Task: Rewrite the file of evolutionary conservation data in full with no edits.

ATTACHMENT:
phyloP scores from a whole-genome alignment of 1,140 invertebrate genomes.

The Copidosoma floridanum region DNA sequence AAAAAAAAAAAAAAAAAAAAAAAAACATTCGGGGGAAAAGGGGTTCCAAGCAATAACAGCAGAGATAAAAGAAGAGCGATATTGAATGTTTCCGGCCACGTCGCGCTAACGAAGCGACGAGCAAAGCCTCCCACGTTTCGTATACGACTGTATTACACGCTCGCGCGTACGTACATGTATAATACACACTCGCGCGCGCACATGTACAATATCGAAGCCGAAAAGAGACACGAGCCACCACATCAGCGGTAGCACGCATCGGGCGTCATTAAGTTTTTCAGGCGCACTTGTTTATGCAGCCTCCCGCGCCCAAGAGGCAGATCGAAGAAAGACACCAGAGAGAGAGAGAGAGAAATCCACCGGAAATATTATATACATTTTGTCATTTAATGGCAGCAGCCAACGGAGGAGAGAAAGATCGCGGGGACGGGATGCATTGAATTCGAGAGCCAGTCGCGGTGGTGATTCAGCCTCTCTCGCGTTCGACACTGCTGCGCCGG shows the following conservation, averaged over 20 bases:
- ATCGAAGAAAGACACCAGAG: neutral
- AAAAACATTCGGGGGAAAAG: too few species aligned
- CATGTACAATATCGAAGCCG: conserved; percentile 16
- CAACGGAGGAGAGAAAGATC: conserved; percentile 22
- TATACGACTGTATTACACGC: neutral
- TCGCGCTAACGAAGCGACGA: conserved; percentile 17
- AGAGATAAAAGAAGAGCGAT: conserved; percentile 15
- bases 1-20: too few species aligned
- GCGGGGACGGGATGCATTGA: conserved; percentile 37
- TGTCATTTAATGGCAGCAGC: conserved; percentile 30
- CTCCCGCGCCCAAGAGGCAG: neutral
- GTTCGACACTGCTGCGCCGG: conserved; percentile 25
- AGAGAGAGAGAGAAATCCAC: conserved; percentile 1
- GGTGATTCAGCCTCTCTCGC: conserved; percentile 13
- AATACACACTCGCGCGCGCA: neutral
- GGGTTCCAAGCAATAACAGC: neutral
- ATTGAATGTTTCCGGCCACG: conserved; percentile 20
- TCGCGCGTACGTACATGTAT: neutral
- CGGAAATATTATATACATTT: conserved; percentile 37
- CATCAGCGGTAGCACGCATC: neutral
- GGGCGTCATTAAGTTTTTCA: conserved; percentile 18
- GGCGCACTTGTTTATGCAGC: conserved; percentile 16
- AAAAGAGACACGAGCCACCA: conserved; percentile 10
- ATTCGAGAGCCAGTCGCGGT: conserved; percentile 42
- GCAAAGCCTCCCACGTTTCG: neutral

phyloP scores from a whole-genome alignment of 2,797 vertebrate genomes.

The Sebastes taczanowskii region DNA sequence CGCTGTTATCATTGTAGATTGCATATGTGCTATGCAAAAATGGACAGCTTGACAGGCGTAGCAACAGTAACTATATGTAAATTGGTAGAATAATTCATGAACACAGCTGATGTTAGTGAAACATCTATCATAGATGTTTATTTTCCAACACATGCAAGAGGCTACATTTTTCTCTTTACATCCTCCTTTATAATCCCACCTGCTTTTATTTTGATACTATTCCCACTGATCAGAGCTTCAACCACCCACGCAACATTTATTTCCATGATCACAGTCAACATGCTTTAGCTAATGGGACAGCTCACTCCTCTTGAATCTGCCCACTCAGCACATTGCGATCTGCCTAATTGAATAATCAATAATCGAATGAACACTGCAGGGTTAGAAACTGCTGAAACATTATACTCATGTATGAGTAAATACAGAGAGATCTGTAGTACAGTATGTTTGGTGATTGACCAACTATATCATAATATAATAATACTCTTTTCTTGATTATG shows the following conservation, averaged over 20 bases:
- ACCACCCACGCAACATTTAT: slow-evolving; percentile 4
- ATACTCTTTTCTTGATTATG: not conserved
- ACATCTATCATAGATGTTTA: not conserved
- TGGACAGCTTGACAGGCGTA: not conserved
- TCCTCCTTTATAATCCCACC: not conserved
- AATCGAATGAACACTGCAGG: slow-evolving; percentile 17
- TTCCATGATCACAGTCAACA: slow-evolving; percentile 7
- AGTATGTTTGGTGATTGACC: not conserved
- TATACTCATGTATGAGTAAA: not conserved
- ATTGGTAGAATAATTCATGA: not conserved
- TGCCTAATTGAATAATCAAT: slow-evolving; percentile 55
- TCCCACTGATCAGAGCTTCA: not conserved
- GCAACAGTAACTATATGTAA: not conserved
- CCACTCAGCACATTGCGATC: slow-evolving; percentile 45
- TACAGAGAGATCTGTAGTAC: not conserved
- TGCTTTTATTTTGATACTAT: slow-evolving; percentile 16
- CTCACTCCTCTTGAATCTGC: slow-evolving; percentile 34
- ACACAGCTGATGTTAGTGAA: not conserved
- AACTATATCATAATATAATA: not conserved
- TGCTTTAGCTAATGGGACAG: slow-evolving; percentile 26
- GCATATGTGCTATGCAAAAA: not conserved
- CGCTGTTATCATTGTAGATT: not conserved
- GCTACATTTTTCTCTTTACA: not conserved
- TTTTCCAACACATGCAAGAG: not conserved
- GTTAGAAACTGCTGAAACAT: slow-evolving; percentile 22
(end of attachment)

phyloP scores from a whole-genome alignment of 1,140 invertebrate genomes.

The Copidosoma floridanum region DNA sequence AAAAAAAAAAAAAAAAAAAAAAAAACATTCGGGGGAAAAGGGGTTCCAAGCAATAACAGCAGAGATAAAAGAAGAGCGATATTGAATGTTTCCGGCCACGTCGCGCTAACGAAGCGACGAGCAAAGCCTCCCACGTTTCGTATACGACTGTATTACACGCTCGCGCGTACGTACATGTATAATACACACTCGCGCGCGCACATGTACAATATCGAAGCCGAAAAGAGACACGAGCCACCACATCAGCGGTAGCACGCATCGGGCGTCATTAAGTTTTTCAGGCGCACTTGTTTATGCAGCCTCCCGCGCCCAAGAGGCAGATCGAAGAAAGACACCAGAGAGAGAGAGAGAGAAATCCACCGGAAATATTATATACATTTTGTCATTTAATGGCAGCAGCCAACGGAGGAGAGAAAGATCGCGGGGACGGGATGCATTGAATTCGAGAGCCAGTCGCGGTGGTGATTCAGCCTCTCTCGCGTTCGACACTGCTGCGCCGG shows the following conservation, averaged over 20 bases:
- ATCGAAGAAAGACACCAGAG: neutral
- AAAAACATTCGGGGGAAAAG: too few species aligned
- CATGTACAATATCGAAGCCG: conserved; percentile 16
- CAACGGAGGAGAGAAAGATC: conserved; percentile 22
- TATACGACTGTATTACACGC: neutral
- TCGCGCTAACGAAGCGACGA: conserved; percentile 17
- AGAGATAAAAGAAGAGCGAT: conserved; percentile 15
- bases 1-20: too few species aligned
- GCGGGGACGGGATGCATTGA: conserved; percentile 37
- TGTCATTTAATGGCAGCAGC: conserved; percentile 30
- CTCCCGCGCCCAAGAGGCAG: neutral
- GTTCGACACTGCTGCGCCGG: conserved; percentile 25
- AGAGAGAGAGAGAAATCCAC: conserved; percentile 1
- GGTGATTCAGCCTCTCTCGC: conserved; percentile 13
- AATACACACTCGCGCGCGCA: neutral
- GGGTTCCAAGCAATAACAGC: neutral
- ATTGAATGTTTCCGGCCACG: conserved; percentile 20
- TCGCGCGTACGTACATGTAT: neutral
- CGGAAATATTATATACATTT: conserved; percentile 37
- CATCAGCGGTAGCACGCATC: neutral
- GGGCGTCATTAAGTTTTTCA: conserved; percentile 18
- GGCGCACTTGTTTATGCAGC: conserved; percentile 16
- AAAAGAGACACGAGCCACCA: conserved; percentile 10
- ATTCGAGAGCCAGTCGCGGT: conserved; percentile 42
- GCAAAGCCTCCCACGTTTCG: neutral

phyloP scores from a whole-genome alignment of 2,797 vertebrate genomes.

The Sebastes taczanowskii region DNA sequence CGCTGTTATCATTGTAGATTGCATATGTGCTATGCAAAAATGGACAGCTTGACAGGCGTAGCAACAGTAACTATATGTAAATTGGTAGAATAATTCATGAACACAGCTGATGTTAGTGAAACATCTATCATAGATGTTTATTTTCCAACACATGCAAGAGGCTACATTTTTCTCTTTACATCCTCCTTTATAATCCCACCTGCTTTTATTTTGATACTATTCCCACTGATCAGAGCTTCAACCACCCACGCAACATTTATTTCCATGATCACAGTCAACATGCTTTAGCTAATGGGACAGCTCACTCCTCTTGAATCTGCCCACTCAGCACATTGCGATCTGCCTAATTGAATAATCAATAATCGAATGAACACTGCAGGGTTAGAAACTGCTGAAACATTATACTCATGTATGAGTAAATACAGAGAGATCTGTAGTACAGTATGTTTGGTGATTGACCAACTATATCATAATATAATAATACTCTTTTCTTGATTATG shows the following conservation, averaged over 20 bases:
- ACCACCCACGCAACATTTAT: slow-evolving; percentile 4
- ATACTCTTTTCTTGATTATG: not conserved
- ACATCTATCATAGATGTTTA: not conserved
- TGGACAGCTTGACAGGCGTA: not conserved
- TCCTCCTTTATAATCCCACC: not conserved
- AATCGAATGAACACTGCAGG: slow-evolving; percentile 17
- TTCCATGATCACAGTCAACA: slow-evolving; percentile 7
- AGTATGTTTGGTGATTGACC: not conserved
- TATACTCATGTATGAGTAAA: not conserved
- ATTGGTAGAATAATTCATGA: not conserved
- TGCCTAATTGAATAATCAAT: slow-evolving; percentile 55
- TCCCACTGATCAGAGCTTCA: not conserved
- GCAACAGTAACTATATGTAA: not conserved
- CCACTCAGCACATTGCGATC: slow-evolving; percentile 45
- TACAGAGAGATCTGTAGTAC: not conserved
- TGCTTTTATTTTGATACTAT: slow-evolving; percentile 16
- CTCACTCCTCTTGAATCTGC: slow-evolving; percentile 34
- ACACAGCTGATGTTAGTGAA: not conserved
- AACTATATCATAATATAATA: not conserved
- TGCTTTAGCTAATGGGACAG: slow-evolving; percentile 26
- GCATATGTGCTATGCAAAAA: not conserved
- CGCTGTTATCATTGTAGATT: not conserved
- GCTACATTTTTCTCTTTACA: not conserved
- TTTTCCAACACATGCAAGAG: not conserved
- GTTAGAAACTGCTGAAACAT: slow-evolving; percentile 22